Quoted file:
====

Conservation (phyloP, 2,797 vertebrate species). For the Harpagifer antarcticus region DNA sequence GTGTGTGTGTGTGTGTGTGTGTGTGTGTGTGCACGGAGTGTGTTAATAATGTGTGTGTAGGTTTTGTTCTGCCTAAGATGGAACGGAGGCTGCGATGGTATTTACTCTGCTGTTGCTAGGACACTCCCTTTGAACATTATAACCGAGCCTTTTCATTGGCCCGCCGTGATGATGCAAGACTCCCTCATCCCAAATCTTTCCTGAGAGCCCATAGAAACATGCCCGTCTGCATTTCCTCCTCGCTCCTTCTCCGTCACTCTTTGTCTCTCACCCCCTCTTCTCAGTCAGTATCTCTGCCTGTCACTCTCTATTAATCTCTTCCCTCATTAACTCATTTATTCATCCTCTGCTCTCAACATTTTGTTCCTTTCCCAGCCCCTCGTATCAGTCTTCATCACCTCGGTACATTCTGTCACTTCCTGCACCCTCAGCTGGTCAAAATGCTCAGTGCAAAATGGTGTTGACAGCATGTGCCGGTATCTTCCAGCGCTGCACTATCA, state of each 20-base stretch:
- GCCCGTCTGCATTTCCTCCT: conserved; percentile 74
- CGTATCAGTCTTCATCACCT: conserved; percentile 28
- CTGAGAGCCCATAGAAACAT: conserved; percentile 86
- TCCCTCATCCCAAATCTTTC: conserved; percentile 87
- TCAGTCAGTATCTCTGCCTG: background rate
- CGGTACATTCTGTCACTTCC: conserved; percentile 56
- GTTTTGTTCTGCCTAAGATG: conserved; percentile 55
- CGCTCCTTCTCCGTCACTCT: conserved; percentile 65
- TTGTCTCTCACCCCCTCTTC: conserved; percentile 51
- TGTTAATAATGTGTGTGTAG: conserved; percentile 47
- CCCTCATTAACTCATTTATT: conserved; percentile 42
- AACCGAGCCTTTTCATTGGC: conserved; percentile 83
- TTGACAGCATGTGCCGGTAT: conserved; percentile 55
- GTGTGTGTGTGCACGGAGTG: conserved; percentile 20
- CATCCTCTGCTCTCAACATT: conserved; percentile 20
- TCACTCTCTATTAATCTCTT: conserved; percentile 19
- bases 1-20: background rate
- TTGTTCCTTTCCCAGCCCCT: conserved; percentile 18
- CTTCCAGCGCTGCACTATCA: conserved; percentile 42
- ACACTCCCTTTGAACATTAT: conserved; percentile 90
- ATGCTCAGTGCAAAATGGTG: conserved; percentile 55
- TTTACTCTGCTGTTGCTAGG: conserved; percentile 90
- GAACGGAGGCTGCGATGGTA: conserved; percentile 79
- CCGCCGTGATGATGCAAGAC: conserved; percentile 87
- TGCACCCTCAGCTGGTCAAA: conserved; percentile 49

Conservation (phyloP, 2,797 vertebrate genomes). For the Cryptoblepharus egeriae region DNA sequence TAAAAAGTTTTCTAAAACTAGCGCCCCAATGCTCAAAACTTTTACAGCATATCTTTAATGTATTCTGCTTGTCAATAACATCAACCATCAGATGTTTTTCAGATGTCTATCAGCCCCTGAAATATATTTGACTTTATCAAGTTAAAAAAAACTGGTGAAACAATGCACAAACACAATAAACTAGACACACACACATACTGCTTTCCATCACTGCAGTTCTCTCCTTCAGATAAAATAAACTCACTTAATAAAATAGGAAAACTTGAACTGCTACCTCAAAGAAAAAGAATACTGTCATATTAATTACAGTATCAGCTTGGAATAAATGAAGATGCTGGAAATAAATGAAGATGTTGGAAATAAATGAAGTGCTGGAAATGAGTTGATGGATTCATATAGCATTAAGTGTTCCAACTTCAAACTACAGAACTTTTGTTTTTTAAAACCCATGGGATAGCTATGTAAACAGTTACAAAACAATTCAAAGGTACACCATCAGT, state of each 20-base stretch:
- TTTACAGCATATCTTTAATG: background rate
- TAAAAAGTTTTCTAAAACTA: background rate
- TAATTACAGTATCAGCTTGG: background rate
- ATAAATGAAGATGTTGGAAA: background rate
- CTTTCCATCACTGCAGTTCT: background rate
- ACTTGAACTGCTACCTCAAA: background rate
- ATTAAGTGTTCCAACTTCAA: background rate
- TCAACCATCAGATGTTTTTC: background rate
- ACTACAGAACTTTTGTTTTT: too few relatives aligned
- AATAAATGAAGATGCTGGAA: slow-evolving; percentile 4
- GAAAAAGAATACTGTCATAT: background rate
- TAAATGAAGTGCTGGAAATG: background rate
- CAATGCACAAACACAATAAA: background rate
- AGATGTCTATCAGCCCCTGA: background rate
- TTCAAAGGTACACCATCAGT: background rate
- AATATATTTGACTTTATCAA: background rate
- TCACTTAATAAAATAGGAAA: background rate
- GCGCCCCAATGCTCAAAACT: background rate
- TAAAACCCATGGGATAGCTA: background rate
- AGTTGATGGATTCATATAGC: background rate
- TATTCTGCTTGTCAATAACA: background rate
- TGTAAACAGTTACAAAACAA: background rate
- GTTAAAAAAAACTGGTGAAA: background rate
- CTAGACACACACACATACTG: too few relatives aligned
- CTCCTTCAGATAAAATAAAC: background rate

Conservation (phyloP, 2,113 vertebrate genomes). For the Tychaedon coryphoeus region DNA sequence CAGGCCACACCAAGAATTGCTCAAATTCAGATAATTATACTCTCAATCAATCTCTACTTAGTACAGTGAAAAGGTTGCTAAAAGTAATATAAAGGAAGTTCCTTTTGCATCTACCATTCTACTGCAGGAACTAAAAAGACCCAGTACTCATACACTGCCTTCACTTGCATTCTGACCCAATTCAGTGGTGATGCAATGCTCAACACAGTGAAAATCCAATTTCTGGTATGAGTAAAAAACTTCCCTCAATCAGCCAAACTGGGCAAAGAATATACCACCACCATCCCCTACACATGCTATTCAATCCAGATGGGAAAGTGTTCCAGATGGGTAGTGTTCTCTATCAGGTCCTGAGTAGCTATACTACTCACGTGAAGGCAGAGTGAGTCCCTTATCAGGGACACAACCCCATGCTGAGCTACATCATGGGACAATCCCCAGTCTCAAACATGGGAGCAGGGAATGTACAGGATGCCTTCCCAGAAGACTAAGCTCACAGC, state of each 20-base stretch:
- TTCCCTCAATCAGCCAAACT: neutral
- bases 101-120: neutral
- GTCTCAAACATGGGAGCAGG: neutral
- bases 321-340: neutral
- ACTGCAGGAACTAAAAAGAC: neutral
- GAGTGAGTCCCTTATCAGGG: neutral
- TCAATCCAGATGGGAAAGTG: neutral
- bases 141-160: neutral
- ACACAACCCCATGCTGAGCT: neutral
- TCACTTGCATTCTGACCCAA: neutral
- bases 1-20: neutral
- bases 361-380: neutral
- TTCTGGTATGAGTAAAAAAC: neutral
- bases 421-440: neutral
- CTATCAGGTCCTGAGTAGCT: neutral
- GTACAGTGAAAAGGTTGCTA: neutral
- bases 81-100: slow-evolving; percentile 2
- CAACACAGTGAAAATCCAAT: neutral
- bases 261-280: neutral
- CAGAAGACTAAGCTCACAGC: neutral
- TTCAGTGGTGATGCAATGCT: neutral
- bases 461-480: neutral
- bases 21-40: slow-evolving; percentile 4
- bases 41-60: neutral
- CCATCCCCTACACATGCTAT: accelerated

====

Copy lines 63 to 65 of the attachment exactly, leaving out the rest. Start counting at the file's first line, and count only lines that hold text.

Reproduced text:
- TCACTTGCATTCTGACCCAA: neutral
- bases 1-20: neutral
- bases 361-380: neutral